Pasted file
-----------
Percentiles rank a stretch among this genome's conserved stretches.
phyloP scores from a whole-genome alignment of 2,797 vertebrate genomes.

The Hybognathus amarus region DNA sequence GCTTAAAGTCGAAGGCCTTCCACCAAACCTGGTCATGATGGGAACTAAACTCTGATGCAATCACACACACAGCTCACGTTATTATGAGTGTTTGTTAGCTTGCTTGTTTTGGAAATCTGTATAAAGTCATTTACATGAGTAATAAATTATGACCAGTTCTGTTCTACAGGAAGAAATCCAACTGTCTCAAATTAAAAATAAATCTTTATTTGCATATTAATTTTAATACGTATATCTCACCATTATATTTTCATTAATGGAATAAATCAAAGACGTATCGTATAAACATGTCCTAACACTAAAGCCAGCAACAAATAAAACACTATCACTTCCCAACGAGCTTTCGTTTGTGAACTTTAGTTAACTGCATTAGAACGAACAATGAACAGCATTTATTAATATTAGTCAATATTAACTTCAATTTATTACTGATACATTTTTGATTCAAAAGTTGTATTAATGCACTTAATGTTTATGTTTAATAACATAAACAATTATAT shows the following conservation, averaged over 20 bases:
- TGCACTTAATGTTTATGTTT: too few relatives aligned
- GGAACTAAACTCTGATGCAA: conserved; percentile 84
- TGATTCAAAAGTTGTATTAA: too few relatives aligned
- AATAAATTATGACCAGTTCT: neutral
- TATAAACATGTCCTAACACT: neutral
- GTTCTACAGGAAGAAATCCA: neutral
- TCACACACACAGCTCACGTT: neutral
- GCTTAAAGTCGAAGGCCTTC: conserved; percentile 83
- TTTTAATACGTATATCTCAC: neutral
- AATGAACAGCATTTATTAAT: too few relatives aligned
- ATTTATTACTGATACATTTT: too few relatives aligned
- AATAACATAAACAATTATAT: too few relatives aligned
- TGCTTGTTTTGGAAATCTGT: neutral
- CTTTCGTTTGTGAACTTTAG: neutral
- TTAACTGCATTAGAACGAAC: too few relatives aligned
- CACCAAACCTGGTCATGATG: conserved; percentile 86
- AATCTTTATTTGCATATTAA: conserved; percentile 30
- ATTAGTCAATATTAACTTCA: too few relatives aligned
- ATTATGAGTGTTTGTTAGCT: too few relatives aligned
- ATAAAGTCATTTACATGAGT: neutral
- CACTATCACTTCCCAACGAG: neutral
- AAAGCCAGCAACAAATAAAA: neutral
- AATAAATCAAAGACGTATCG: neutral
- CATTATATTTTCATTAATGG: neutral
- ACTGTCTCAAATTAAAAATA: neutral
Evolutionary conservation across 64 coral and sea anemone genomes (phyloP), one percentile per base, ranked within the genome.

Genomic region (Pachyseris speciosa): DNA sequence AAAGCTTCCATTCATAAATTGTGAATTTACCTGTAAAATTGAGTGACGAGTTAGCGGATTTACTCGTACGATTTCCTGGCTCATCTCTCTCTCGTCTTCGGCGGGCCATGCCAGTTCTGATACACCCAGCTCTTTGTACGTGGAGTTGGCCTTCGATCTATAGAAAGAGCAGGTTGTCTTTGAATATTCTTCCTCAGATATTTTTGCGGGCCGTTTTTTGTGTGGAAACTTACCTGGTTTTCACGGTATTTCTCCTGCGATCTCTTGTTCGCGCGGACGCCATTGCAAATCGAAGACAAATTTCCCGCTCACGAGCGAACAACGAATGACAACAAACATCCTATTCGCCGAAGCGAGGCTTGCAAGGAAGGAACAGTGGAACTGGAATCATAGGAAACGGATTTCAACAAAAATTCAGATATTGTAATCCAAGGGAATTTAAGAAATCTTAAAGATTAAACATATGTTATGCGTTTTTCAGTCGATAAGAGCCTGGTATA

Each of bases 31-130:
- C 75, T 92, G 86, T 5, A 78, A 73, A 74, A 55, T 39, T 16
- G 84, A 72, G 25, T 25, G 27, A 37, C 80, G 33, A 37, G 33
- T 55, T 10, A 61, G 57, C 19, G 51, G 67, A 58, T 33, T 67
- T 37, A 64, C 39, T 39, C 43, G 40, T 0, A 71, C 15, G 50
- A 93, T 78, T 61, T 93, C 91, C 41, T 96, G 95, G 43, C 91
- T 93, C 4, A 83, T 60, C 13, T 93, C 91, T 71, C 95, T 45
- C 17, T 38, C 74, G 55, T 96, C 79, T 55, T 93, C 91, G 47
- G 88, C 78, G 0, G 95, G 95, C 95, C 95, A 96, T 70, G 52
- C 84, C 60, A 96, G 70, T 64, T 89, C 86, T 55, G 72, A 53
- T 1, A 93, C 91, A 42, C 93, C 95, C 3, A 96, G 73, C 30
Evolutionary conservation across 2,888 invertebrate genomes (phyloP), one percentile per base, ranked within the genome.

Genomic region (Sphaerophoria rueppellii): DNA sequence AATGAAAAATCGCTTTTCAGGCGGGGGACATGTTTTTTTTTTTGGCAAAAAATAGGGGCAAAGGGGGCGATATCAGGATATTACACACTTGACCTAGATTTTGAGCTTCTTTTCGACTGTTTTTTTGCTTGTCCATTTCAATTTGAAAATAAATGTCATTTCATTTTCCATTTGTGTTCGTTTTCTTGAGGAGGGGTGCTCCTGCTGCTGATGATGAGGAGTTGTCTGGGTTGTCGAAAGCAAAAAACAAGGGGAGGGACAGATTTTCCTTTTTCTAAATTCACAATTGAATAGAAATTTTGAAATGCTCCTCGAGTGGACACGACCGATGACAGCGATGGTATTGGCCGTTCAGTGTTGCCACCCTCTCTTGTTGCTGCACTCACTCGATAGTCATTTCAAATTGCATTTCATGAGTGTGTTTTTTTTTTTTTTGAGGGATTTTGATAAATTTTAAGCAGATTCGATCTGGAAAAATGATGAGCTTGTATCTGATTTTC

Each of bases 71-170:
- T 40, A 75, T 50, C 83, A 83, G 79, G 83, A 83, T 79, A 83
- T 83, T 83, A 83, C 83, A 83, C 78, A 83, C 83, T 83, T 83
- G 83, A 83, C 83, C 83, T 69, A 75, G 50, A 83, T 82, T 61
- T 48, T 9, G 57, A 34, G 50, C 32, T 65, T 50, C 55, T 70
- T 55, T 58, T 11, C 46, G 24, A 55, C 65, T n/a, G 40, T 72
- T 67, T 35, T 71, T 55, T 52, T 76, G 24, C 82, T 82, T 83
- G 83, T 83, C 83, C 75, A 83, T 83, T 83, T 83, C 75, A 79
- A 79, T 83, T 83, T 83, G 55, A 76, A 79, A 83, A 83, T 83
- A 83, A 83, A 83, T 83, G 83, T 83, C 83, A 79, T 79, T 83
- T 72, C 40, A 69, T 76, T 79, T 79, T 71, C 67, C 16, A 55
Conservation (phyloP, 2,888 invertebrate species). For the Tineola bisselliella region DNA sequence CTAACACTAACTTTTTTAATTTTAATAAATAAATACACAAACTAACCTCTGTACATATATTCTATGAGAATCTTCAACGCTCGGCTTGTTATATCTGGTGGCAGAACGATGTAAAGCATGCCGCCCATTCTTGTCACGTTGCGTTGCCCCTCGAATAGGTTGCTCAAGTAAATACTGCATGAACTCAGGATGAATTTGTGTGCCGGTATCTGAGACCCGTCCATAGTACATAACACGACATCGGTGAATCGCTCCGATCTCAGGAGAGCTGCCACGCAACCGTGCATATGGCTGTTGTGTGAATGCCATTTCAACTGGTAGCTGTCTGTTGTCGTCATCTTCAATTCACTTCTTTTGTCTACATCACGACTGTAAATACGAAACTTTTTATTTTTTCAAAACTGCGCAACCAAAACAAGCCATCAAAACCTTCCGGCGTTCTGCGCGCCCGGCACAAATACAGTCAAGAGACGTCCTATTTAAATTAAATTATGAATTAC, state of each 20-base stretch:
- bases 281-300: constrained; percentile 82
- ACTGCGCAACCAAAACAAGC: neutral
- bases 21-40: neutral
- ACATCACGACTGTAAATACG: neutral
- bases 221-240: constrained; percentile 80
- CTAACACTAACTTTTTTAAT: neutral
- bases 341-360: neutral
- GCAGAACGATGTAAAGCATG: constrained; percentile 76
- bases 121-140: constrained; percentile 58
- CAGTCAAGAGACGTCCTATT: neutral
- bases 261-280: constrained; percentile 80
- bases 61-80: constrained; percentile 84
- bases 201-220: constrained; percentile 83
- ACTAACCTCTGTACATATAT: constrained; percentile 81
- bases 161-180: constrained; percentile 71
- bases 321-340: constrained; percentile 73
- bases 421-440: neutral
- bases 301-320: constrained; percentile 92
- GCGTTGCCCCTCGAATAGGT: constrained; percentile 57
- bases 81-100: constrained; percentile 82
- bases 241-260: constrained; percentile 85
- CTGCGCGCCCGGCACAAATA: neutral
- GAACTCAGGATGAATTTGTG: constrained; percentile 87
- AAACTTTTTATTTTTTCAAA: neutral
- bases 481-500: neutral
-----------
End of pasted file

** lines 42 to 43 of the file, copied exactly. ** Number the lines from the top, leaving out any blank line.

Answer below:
Evolutionary conservation across 2,888 invertebrate genomes (phyloP), one percentile per base, ranked within the genome.

Genomic region (Sphaerophoria rueppellii): DNA sequence AATGAAAAATCGCTTTTCAGGCGGGGGACATGTTTTTTTTTTTGGCAAAAAATAGGGGCAAAGGGGGCGATATCAGGATATTACACACTTGACCTAGATTTTGAGCTTCTTTTCGACTGTTTTTTTGCTTGTCCATTTCAATTTGAAAATAAATGTCATTTCATTTTCCATTTGTGTTCGTTTTCTTGAGGAGGGGTGCTCCTGCTGCTGATGATGAGGAGTTGTCTGGGTTGTCGAAAGCAAAAAACAAGGGGAGGGACAGATTTTCCTTTTTCTAAATTCACAATTGAATAGAAATTTTGAAATGCTCCTCGAGTGGACACGACCGATGACAGCGATGGTATTGGCCGTTCAGTGTTGCCACCCTCTCTTGTTGCTGCACTCACTCGATAGTCATTTCAAATTGCATTTCATGAGTGTGTTTTTTTTTTTTTTGAGGGATTTTGATAAATTTTAAGCAGATTCGATCTGGAAAAATGATGAGCTTGTATCTGATTTTC